Reviewed by Beverly Melven

This review was originally published in The BookBrowse Review in July 2011, and has been updated for the February 2012 edition. Click here to go to this issue.

This review is available to non-members for a limited time. For full access become a member today.
Membership Advantages
  • Reviews
  • "Beyond the Book" articles
  • Free books to read and review (US only)
  • Find books by time period, setting & theme
  • Read-alike suggestions by book and author
  • Book club discussions
  • and much more!
  • Just $12 for 3 months or $39 for a year.
  • More about membership!

Beyond the Book:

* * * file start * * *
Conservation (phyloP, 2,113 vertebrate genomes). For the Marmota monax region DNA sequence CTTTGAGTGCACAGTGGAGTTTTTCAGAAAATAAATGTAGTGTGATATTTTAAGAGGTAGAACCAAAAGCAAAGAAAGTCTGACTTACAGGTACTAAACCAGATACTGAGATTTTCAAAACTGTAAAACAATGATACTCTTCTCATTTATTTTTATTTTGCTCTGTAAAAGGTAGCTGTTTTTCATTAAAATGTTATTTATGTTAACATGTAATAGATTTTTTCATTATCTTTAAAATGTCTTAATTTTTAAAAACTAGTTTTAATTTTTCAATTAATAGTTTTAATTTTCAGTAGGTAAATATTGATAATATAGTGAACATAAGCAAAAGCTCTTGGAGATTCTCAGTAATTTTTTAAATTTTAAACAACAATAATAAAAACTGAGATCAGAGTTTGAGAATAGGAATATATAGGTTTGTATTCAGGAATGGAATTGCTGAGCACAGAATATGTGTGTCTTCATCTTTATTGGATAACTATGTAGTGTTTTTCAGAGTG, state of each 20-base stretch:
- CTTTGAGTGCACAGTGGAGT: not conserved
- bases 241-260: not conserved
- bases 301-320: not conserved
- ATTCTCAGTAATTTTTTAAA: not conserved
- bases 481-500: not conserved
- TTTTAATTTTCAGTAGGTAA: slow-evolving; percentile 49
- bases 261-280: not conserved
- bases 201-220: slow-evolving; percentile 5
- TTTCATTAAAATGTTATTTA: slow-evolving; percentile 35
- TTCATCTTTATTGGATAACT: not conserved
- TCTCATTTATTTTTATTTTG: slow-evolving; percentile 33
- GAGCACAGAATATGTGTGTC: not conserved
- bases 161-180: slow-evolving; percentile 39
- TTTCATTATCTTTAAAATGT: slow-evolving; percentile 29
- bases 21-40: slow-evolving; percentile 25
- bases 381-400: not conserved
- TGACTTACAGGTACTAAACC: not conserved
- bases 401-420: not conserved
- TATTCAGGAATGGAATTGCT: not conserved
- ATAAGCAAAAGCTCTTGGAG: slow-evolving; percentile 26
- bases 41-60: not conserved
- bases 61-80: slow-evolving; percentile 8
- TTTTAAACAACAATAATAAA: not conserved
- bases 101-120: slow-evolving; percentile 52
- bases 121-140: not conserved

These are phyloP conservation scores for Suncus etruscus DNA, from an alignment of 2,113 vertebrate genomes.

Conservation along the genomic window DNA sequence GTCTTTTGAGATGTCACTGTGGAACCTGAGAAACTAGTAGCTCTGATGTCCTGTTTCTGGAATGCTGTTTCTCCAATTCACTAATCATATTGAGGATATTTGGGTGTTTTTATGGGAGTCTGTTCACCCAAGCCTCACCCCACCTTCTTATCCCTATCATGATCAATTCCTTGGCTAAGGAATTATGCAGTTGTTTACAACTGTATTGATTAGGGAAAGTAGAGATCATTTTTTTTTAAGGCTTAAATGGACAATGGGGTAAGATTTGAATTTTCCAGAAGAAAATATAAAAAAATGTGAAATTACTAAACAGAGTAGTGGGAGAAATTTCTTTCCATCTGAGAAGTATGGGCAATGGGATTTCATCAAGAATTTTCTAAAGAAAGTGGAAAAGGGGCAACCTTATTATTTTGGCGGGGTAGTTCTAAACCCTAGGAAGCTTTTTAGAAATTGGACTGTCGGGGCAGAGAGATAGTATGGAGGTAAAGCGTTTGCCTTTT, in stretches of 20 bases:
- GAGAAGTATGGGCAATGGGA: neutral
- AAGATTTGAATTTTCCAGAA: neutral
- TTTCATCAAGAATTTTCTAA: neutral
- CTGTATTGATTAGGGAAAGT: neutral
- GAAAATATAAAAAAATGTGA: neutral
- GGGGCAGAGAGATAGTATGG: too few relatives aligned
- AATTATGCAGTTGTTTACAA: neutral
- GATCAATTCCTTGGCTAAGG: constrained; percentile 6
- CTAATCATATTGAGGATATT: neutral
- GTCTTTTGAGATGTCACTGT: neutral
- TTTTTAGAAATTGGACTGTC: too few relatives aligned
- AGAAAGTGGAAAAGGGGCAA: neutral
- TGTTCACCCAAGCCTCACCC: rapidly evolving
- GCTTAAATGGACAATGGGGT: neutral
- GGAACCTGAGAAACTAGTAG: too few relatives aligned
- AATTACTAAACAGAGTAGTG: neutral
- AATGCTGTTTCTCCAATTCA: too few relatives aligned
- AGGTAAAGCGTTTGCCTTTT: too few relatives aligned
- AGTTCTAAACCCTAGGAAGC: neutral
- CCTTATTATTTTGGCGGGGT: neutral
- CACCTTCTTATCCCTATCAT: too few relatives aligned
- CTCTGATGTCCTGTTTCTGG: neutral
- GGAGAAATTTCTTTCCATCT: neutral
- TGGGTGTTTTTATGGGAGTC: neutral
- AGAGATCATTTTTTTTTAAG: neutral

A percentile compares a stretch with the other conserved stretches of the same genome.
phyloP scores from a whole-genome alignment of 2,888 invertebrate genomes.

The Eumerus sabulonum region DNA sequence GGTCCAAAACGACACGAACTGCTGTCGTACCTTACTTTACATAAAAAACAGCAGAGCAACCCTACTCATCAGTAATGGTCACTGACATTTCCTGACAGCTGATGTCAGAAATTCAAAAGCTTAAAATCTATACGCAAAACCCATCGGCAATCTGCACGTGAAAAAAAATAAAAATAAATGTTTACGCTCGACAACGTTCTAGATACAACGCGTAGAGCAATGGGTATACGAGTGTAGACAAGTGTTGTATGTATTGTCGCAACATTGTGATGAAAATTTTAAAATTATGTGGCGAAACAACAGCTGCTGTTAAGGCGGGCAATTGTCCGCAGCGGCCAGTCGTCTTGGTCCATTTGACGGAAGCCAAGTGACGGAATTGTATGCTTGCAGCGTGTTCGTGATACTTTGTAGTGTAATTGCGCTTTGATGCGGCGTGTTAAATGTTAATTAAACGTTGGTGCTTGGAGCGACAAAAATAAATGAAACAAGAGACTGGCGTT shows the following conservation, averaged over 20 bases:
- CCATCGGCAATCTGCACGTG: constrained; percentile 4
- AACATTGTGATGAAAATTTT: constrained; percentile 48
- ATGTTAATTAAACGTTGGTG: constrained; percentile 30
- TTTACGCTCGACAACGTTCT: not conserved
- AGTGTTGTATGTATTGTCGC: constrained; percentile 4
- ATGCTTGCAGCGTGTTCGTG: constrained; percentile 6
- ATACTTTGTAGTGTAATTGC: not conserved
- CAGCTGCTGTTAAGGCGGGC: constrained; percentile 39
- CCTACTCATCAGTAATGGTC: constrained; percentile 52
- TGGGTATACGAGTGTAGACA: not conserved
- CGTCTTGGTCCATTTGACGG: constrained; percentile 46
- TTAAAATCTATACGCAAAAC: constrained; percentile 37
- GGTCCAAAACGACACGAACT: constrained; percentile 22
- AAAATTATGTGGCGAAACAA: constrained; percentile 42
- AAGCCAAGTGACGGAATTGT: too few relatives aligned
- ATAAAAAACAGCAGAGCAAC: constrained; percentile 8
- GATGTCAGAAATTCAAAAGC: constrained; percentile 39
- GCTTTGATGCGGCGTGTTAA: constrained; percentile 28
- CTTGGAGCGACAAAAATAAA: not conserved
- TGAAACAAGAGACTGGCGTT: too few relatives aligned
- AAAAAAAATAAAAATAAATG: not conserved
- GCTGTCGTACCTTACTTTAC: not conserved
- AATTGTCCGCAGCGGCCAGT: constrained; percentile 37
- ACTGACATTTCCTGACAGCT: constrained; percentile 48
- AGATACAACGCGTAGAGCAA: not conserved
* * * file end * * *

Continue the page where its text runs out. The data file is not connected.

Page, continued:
China Miéville

Join BookBrowse

Become a Member and discover books that entertain, engage & enlighten.

Find out more


Today's Top Picks

  • Book Jacket: Genesis
    Genesis
    by Guido Tonelli
    Popular science books represent an important niche in non-fiction. They build a bridge between ...
  • Book Jacket: Buses Are a Comin'
    Buses Are a Comin'
    by Charles Person, Richard Rooker
    Charles Person was just 18 years old in 1961 when he became the youngest of the first wave of '...
  • Book Jacket: Firekeeper's Daughter
    Firekeeper's Daughter
    by Angeline Boulley
    Angeline Boulley's young adult novel Firekeeper's Daughter follows 18-year-old Daunis — ...
  • Book Jacket: Winter in Sokcho
    Winter in Sokcho
    by Elisa Dusapin
    Our unnamed narrator is a young French-Korean woman who works at a guest house in Sokcho, a popular ...